Invasion of the Body Snatchers (1956) Olive Signature Edition Blu-ray Review
“Look – you fools! You’re in danger – can’t you see? They’re after you, they’re after all of us! Our wives, our children – everyone! They’re here already! You’re next!”
Plot: A small-town doctor learns that the population of his community is being replaced by emotionless alien duplicates.
Review: Solid alien takeover / paranoia film is set in an all-American town. A doctor (Kevin McCarthy) begins to see some strange behavior in his patients who have a range of complaints. One boy cries that his mother is no longer his mother, and men and women throughout the town declare that their parents / siblings are not who they seem to be. The doctor very quickly discovers that an alien organism is hatching exact clones of people while they sleep, and when the clone is hatched, the original human is dispatched like an obsolete model. In a short time, McCarthy is dodging the entire town, which has been converted and taken over by the pod people. By the end, he is completely overwhelmed by the invasion, as the whole world seems to have been subjected to the conversion. A last moment declaration by the military may save the world, but who knows if they can fix the problem in time?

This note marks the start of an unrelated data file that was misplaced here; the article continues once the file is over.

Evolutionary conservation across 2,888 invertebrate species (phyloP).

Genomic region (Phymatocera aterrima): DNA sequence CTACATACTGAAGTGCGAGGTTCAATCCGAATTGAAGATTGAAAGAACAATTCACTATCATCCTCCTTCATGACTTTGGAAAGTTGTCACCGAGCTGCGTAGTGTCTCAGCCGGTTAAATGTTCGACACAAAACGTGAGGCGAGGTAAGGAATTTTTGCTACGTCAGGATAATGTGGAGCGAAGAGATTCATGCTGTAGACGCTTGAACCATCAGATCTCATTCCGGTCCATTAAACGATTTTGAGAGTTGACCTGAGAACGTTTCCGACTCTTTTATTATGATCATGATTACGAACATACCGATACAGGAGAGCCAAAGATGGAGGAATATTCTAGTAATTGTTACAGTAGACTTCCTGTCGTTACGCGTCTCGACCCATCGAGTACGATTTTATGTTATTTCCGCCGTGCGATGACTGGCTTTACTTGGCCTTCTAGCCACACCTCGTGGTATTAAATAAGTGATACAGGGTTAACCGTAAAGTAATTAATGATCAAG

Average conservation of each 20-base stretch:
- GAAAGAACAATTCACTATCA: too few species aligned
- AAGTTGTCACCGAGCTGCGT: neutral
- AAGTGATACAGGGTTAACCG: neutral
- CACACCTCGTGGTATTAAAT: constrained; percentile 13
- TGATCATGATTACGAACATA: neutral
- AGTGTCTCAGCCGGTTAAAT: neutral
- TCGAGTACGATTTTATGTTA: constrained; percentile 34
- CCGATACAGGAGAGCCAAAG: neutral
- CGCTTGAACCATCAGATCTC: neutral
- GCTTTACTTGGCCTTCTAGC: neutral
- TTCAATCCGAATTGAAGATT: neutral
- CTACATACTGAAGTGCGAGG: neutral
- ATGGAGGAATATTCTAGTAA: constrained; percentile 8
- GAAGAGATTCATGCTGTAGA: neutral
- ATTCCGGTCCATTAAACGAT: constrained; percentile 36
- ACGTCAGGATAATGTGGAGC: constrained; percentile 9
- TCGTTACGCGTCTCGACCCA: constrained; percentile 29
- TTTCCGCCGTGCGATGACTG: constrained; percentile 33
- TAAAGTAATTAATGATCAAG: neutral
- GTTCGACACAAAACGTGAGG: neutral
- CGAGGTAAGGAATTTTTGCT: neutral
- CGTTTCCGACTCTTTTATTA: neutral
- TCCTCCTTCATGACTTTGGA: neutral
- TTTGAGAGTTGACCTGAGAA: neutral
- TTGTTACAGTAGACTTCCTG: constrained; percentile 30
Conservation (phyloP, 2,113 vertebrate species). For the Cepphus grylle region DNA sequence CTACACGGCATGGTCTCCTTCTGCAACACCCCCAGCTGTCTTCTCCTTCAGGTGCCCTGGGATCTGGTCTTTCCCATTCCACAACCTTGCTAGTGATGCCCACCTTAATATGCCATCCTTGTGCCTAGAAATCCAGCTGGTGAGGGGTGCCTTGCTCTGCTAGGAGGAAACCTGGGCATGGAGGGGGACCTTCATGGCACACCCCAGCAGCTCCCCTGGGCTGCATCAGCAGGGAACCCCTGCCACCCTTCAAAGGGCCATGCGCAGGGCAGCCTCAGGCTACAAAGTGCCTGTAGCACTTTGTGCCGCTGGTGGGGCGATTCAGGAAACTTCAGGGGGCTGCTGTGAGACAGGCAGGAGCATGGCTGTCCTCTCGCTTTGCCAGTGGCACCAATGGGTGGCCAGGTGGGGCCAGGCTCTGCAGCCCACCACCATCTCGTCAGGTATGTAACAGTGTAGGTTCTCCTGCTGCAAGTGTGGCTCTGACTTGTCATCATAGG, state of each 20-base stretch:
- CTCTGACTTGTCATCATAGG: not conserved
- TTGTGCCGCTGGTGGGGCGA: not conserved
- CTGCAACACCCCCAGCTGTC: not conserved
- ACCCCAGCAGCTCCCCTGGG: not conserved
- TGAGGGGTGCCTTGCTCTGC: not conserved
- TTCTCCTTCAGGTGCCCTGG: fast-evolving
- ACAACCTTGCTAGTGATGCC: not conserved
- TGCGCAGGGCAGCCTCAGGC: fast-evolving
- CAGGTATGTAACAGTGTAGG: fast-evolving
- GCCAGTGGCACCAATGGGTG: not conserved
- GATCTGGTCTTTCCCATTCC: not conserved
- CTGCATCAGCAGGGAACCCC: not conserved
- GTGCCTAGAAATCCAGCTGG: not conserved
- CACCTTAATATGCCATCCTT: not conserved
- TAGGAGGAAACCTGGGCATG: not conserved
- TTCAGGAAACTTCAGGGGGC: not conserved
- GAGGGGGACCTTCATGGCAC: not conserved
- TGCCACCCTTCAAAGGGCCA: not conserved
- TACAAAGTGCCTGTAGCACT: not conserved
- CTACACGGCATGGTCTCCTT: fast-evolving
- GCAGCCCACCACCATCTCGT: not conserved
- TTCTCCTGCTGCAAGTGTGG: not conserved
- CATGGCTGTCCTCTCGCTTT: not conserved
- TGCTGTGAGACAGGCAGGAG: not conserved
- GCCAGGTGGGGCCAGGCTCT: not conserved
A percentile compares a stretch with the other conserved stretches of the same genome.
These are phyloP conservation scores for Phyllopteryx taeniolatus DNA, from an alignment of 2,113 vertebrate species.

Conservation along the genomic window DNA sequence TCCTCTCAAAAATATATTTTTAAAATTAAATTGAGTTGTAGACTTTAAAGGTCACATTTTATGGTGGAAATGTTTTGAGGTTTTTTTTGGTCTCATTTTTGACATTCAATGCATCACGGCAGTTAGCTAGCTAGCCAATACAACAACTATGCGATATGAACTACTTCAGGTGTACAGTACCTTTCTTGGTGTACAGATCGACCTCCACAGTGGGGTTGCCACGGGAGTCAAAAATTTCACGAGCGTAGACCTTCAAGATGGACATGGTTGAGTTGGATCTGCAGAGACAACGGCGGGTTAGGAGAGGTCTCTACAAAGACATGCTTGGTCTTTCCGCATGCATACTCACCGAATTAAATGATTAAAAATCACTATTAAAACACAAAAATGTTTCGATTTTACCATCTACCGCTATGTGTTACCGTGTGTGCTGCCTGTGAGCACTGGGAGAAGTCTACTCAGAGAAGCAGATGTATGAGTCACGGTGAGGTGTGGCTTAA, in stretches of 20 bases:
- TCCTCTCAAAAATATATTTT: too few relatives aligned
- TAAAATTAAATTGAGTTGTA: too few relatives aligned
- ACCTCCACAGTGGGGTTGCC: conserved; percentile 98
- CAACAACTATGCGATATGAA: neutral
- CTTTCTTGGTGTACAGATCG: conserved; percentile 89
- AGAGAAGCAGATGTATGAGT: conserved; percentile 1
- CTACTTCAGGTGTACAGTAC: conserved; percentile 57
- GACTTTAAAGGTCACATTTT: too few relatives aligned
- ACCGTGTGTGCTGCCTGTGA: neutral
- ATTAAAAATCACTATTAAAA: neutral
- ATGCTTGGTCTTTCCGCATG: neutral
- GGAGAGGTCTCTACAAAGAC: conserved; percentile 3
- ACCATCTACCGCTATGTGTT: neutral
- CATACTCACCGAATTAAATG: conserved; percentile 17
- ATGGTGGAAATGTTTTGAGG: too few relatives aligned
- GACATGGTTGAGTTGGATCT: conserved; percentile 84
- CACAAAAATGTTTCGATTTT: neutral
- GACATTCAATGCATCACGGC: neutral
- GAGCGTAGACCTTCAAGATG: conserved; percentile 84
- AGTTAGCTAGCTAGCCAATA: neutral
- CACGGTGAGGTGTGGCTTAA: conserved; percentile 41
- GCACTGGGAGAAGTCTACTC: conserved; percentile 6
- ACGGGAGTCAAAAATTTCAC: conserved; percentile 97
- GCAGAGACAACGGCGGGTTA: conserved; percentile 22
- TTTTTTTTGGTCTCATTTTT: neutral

The quick pacing of this film overlooks some important developments such as the fact that we never really get to see what happens to the old bodies and how the transference of the victimsâ memories is achieved, but we get the point. The invasion is quiet and pretty non-violent, and that is the key to this story. Don Siegel directed this, and to some, this is the most superior film version (so far, there have been four) of Jack Finneyâs story The Body Snatchers.
Olive Signature’s new high definition restoration release is the best yet. The entire package is very handsome with premium packaging and ported-over special features from the previous DVD release. Special features include on-camera interviews with filmmakers and actors involved with the movie, as well as admiring fans, audio commentaries, and an insert booklet with an essay. This is one of Olive’s nicest releases to date.